Tuesday, February 8, 2011

Fast Response Game Design

Did you notice that little thing going on in Egypt over the past few weeks? Apparently, there is some kind of world changing event happening. Hundreds of thousands of protesters have filled the streets of Cairo, with joint protests happening all over the country. Despite crackdowns on domestic and foreign media outlets, the world is attentive to the actions of a broad and largely united swath of Egyptian citizens. Right before our eyes, a thirty year old US backed dictatorship is being dismantled by a startling display of people power. This is fascinating history in the making. I think we should be asking ourselves how games can be involved.

No, I do not mean we should all create Egypt protest themed Minecraft levels in solidarity - although that might be a great idea. What I would like to see are games, quickly created, that address significant topics issues. I want some fast response game design.

No one can design a triple-A game overnight, which means this task must burden the shoulders of indie developers out of necessity. We need quick think pieces, meant to foster conversations and criticisms amongst the gaming community, not treatises on the future of platforming design. Indie developers certainly have the capacity to create astounding works in shockingly small lengths of time.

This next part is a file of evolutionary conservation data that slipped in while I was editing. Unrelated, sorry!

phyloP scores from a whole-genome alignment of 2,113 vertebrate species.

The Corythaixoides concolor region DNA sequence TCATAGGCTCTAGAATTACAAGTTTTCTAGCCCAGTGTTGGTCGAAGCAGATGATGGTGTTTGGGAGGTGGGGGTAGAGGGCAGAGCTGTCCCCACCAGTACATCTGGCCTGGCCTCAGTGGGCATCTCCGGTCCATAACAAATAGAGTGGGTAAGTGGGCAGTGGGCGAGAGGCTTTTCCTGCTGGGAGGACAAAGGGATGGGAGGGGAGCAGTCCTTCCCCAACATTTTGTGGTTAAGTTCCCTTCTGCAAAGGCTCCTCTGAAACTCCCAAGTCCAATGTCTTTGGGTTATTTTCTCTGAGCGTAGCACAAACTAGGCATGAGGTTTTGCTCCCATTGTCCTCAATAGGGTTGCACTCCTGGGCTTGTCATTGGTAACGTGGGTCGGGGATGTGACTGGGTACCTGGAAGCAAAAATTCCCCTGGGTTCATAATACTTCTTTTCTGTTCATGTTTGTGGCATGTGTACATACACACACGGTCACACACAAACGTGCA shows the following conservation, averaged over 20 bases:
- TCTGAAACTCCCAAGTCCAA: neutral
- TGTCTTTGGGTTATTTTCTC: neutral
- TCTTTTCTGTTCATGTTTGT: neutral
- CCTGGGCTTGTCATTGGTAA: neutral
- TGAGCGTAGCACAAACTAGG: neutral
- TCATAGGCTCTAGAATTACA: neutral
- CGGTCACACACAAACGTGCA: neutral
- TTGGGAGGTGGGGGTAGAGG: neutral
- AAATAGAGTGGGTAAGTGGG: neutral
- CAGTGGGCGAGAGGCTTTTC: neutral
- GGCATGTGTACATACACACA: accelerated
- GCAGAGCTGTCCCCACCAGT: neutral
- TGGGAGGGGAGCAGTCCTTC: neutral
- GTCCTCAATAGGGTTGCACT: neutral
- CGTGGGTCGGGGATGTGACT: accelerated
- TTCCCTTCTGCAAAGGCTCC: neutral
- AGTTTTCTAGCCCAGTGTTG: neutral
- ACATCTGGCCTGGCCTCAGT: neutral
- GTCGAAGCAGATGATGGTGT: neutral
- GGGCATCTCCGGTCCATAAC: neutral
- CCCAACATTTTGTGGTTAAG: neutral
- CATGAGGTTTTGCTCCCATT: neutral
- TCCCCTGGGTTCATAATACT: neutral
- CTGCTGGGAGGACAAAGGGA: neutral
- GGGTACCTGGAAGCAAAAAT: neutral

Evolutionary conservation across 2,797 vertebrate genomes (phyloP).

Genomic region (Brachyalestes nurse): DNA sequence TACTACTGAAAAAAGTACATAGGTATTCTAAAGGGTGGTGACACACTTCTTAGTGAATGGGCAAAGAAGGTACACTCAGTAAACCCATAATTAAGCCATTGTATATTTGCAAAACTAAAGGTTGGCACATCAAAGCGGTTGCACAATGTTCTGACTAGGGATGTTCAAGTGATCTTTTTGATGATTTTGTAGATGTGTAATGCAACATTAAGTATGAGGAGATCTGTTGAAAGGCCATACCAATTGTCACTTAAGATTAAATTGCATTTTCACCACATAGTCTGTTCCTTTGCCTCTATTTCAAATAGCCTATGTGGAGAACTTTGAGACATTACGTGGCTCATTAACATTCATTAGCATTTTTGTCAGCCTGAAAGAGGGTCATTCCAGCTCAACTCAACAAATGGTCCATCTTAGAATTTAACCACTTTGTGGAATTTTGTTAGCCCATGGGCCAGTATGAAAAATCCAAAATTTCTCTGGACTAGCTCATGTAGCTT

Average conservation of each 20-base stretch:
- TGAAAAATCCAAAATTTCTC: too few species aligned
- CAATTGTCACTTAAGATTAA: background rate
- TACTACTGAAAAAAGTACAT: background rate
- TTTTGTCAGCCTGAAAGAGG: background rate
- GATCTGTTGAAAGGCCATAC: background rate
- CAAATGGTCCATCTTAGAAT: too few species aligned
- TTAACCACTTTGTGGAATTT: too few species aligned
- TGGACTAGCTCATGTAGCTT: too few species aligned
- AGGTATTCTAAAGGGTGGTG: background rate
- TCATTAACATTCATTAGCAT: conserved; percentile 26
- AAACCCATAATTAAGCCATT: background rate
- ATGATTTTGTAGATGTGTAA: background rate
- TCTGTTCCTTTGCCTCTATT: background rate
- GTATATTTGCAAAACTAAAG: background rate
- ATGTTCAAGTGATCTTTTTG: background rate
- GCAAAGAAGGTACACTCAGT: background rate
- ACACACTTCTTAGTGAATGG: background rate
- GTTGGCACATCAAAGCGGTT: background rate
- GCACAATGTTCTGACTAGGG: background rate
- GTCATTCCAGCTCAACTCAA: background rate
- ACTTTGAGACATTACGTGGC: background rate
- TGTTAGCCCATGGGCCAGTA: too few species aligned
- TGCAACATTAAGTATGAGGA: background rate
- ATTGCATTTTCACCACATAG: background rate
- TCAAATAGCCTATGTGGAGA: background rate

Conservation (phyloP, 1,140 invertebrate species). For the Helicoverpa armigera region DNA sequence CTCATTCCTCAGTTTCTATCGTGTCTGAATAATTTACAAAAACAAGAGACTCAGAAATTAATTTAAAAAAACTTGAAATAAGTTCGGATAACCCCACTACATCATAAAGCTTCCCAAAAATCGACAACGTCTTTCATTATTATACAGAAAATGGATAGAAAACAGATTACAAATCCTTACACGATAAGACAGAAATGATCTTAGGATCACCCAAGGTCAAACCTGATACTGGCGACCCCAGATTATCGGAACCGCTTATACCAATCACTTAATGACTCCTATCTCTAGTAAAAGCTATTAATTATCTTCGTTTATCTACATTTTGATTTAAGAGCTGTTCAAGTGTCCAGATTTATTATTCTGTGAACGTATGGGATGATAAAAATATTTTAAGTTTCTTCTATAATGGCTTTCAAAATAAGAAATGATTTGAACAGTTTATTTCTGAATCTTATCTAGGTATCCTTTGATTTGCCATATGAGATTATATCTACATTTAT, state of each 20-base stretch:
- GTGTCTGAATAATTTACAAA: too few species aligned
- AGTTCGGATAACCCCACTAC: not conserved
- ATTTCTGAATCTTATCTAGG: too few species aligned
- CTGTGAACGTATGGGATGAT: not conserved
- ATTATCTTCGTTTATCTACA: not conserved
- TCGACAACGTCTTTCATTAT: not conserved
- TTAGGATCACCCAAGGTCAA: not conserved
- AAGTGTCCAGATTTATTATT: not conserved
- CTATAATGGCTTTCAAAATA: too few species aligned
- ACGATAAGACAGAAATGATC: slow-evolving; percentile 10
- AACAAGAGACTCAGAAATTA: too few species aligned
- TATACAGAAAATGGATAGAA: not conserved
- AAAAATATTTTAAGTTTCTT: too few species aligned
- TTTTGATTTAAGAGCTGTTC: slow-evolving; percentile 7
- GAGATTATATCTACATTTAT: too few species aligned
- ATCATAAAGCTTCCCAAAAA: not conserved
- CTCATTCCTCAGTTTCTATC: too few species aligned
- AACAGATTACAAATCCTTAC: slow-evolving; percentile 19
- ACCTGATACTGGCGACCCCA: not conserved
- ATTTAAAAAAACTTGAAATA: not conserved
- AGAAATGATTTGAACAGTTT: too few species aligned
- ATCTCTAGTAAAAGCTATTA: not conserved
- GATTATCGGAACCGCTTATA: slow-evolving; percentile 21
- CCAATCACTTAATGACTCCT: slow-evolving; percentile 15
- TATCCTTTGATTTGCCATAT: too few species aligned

Just two weeks ago, roughly 6,500 participants in forty-four countries created nearly 1,500 games in just one weekend during this year’s Global Game Jam. The design teams, many of which met at the events for the first time, created startling displays of creativity and ingenuity in a mere forty-eight hours. Considering that protests against the Mubarak regime in Egypt are ongoing, surely there is time left to create a puzzle-platformer about his rise to power?

Need inspiration? Check out Peter Brinson’s and Kurosh ValaNejad’s The Cat and the Coup, a documentary game nominated for this year’s Independent Games Festival later this month. The Cat and the Coup explores the 1953 CIA orchestrated coup against the democractically elected Prime Minister of Iran, Mohammed Mossadegh. It might not be particularly timely, but it certainly is political.

Are we scared of superficiality? Should we be concerned that addressing time-sensitive events will lead to shallow game design? Maybe. Games are quite powerful. Yet we shouldn’t be scared of them. Games do not have to accurately represent an entire complex problem. In fact, fast-response game design should focus on specific perceptions and sentiments of designers. We should be willing to discuss sensitive topics and make mistakes, it creates thrilling learning opportunities. As Andrew Vanden Bossche stated in an excellent post regarding an unrelated topic, “The thing about criticism is that it expands and enlivens and enriches... Criticism is like experience points for artists.”